A&M Graduate Student Develops Vital Signs Monitor for Pets | Local News






SKYPaws CEO Stephanie Young holds up her pet vital signs monitor. The wireless device measures heart activity and body temperature.


Via Texas A&M University


By ALEX MILLER

Stephanie Young was working as a veterinary technician as a high school student in her hometown of Levelland, hoping to become a veterinarian herself one day, when she noticed that a dog was exceptionally following a standard procedure.

“At that point, the whole clinic went into a frenzy” in an attempt to revive the dog, Young said.

The dog is dead, Young said, “and I will never forget to sit with the vet and the owner in the clinic room saying, ‘I’m so sorry, there was nothing we could have done.’ And I didn’t want that to happen to another pet.

Four years later, Young, coming out of Texas A&M on Saturday, developed a solution: a wireless pet device that measures heart activity and body temperature.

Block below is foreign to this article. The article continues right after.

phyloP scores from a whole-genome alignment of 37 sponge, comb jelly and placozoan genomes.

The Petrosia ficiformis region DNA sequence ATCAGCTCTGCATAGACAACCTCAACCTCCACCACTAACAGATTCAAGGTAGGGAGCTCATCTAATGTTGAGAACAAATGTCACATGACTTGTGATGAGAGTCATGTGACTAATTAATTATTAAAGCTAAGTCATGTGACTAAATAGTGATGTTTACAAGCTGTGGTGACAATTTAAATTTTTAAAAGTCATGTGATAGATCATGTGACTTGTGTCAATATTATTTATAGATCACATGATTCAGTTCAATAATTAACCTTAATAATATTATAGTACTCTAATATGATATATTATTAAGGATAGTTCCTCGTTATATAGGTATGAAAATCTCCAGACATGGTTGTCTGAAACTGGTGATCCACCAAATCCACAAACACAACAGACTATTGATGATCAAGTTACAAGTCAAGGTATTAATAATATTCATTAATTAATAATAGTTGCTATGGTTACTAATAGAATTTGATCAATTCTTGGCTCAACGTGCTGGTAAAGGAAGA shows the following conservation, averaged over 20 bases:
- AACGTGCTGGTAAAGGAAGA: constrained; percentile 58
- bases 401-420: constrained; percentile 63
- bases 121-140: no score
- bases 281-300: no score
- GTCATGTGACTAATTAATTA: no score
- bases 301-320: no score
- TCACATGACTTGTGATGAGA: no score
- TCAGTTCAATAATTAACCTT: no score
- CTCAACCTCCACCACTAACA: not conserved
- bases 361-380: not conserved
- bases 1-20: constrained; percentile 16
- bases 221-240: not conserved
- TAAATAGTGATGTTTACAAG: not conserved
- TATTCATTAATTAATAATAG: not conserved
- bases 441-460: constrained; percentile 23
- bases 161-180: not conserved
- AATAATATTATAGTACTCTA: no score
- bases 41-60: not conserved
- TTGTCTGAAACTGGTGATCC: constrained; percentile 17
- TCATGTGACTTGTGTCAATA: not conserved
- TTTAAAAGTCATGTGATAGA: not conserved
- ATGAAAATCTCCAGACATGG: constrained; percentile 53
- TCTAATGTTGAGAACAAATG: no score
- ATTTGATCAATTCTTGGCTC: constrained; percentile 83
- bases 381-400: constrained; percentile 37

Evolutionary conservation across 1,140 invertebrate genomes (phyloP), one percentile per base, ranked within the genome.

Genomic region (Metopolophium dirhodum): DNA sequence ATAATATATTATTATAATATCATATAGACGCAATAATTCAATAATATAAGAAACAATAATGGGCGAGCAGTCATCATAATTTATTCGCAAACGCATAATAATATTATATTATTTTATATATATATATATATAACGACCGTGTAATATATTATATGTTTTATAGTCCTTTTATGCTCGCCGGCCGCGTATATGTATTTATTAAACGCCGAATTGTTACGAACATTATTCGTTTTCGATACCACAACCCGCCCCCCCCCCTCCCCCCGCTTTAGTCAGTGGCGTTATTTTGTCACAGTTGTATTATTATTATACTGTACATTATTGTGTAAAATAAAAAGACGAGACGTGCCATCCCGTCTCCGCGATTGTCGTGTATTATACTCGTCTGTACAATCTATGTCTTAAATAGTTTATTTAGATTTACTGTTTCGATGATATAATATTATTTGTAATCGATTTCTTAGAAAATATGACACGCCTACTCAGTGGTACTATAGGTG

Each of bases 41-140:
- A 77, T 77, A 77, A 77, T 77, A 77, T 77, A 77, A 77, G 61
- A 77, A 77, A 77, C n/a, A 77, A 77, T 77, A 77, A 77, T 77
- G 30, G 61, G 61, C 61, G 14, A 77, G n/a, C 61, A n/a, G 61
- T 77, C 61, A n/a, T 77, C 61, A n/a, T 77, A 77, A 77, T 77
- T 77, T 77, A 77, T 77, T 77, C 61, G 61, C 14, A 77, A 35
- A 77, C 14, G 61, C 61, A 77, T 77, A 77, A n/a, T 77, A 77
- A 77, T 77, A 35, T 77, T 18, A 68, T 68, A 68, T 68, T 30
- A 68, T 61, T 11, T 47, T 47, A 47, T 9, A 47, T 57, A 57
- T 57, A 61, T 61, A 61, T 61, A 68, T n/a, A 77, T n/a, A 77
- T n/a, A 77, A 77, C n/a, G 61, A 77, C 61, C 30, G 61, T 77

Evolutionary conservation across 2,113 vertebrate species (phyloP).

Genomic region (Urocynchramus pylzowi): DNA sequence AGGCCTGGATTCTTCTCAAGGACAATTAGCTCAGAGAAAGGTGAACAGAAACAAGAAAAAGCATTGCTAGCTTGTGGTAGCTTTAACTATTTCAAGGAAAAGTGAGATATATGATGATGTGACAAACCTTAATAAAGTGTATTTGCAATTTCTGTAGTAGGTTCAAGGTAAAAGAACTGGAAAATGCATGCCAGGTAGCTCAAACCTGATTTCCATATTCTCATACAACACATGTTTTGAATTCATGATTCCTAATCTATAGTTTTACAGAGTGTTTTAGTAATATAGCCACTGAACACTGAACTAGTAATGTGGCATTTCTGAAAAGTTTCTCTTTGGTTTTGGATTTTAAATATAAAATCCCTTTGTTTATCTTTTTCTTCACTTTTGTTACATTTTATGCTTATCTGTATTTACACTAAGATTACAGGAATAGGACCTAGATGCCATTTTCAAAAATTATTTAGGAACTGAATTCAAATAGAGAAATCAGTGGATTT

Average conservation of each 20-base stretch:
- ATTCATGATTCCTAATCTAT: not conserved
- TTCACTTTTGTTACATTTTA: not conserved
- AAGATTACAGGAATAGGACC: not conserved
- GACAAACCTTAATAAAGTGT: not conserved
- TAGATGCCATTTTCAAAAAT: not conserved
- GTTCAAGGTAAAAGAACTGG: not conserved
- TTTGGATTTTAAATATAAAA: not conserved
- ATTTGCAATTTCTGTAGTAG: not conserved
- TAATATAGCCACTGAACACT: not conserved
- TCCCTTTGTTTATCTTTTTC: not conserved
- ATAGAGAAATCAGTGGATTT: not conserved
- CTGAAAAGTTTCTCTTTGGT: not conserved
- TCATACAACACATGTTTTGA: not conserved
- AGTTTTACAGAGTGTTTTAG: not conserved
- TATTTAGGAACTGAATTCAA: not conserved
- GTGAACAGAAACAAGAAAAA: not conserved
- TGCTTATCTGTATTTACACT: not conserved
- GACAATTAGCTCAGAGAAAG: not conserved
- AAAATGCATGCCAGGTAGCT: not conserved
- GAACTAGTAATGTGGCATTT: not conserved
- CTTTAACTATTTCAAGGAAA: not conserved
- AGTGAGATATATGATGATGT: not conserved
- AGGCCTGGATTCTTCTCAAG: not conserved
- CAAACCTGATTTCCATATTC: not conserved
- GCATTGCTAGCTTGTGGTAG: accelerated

Initially, Young said, she believed the vet clinic she worked in couldn’t afford to have a vital signs meter, but further research showed that such monitors did not exist for them. pets. She created her first device that attached to an animal’s paw while she was still in high school.

“The veterinary clinic space is about 10-20 years behind the human clinic space, so that year I had a science fair project and I said, ‘You know what, I’m gonna try to build something myself that can do it all. those things, ”Young said.

The Texas A&M Veterinary Emergency Team, also known as VET, unveiled a 28-foot trailer on Tuesday. It will be used to evacuate small animals before emergencies like hurricanes. The trailer is a donation from the Banfield Foundation, a nonprofit organization that funds programs that provide veterinary care, among other tasks. In July, VET will receive the last part of the donation – a Ford F750 truck to pull the trailer. The vehicle is equipped to transport 44 small animals to safety during the evacuation phase of emergency situations. The EFP designed the trailer and the Banfield Foundation provided around $ 135,000 to pay for it and the truck.


Young said she gave up on the idea once she came to A&M, believing she was not cut out to be an entrepreneur. But Young’s community at A&M pushed her to pursue the innovation of her invention and she eventually met Brianna Armstrong, a veterinary student at A&M who became the co-founder of the device, known as SKYPaws. .


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